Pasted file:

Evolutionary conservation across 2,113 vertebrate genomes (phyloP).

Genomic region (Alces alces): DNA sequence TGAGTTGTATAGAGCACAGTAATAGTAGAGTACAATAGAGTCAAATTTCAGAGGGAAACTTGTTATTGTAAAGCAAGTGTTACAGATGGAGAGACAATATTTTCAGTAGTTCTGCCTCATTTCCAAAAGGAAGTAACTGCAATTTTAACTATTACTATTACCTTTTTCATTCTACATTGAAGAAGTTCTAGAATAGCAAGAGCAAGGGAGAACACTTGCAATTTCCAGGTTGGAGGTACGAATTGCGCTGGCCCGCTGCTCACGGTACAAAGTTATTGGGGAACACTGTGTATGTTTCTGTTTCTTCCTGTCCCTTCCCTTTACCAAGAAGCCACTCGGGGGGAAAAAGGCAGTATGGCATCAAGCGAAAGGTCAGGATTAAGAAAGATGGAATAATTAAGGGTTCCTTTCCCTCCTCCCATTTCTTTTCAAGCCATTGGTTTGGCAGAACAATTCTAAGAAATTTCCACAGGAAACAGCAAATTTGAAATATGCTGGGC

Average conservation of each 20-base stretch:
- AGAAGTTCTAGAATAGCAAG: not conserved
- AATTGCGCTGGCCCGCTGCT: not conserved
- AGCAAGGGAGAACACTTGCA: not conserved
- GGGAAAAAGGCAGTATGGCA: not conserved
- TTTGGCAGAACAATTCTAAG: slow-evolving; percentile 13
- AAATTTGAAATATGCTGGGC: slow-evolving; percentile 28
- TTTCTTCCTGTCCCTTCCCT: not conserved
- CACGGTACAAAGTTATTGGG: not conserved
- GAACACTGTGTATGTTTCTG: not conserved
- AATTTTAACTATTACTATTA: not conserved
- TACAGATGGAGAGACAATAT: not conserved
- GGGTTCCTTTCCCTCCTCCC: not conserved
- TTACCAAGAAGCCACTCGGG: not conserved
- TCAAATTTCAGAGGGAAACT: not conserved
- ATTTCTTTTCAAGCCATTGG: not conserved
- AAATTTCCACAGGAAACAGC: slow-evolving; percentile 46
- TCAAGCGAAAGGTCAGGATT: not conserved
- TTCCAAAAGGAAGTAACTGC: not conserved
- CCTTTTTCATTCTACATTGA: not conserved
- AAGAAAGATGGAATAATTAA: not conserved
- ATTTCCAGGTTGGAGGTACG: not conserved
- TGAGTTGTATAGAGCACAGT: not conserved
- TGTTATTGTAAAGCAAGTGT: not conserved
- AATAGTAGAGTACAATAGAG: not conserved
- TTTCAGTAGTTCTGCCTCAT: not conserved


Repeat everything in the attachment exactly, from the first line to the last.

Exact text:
Evolutionary conservation across 2,113 vertebrate genomes (phyloP).

Genomic region (Alces alces): DNA sequence TGAGTTGTATAGAGCACAGTAATAGTAGAGTACAATAGAGTCAAATTTCAGAGGGAAACTTGTTATTGTAAAGCAAGTGTTACAGATGGAGAGACAATATTTTCAGTAGTTCTGCCTCATTTCCAAAAGGAAGTAACTGCAATTTTAACTATTACTATTACCTTTTTCATTCTACATTGAAGAAGTTCTAGAATAGCAAGAGCAAGGGAGAACACTTGCAATTTCCAGGTTGGAGGTACGAATTGCGCTGGCCCGCTGCTCACGGTACAAAGTTATTGGGGAACACTGTGTATGTTTCTGTTTCTTCCTGTCCCTTCCCTTTACCAAGAAGCCACTCGGGGGGAAAAAGGCAGTATGGCATCAAGCGAAAGGTCAGGATTAAGAAAGATGGAATAATTAAGGGTTCCTTTCCCTCCTCCCATTTCTTTTCAAGCCATTGGTTTGGCAGAACAATTCTAAGAAATTTCCACAGGAAACAGCAAATTTGAAATATGCTGGGC

Average conservation of each 20-base stretch:
- AGAAGTTCTAGAATAGCAAG: not conserved
- AATTGCGCTGGCCCGCTGCT: not conserved
- AGCAAGGGAGAACACTTGCA: not conserved
- GGGAAAAAGGCAGTATGGCA: not conserved
- TTTGGCAGAACAATTCTAAG: slow-evolving; percentile 13
- AAATTTGAAATATGCTGGGC: slow-evolving; percentile 28
- TTTCTTCCTGTCCCTTCCCT: not conserved
- CACGGTACAAAGTTATTGGG: not conserved
- GAACACTGTGTATGTTTCTG: not conserved
- AATTTTAACTATTACTATTA: not conserved
- TACAGATGGAGAGACAATAT: not conserved
- GGGTTCCTTTCCCTCCTCCC: not conserved
- TTACCAAGAAGCCACTCGGG: not conserved
- TCAAATTTCAGAGGGAAACT: not conserved
- ATTTCTTTTCAAGCCATTGG: not conserved
- AAATTTCCACAGGAAACAGC: slow-evolving; percentile 46
- TCAAGCGAAAGGTCAGGATT: not conserved
- TTCCAAAAGGAAGTAACTGC: not conserved
- CCTTTTTCATTCTACATTGA: not conserved
- AAGAAAGATGGAATAATTAA: not conserved
- ATTTCCAGGTTGGAGGTACG: not conserved
- TGAGTTGTATAGAGCACAGT: not conserved
- TGTTATTGTAAAGCAAGTGT: not conserved
- AATAGTAGAGTACAATAGAG: not conserved
- TTTCAGTAGTTCTGCCTCAT: not conserved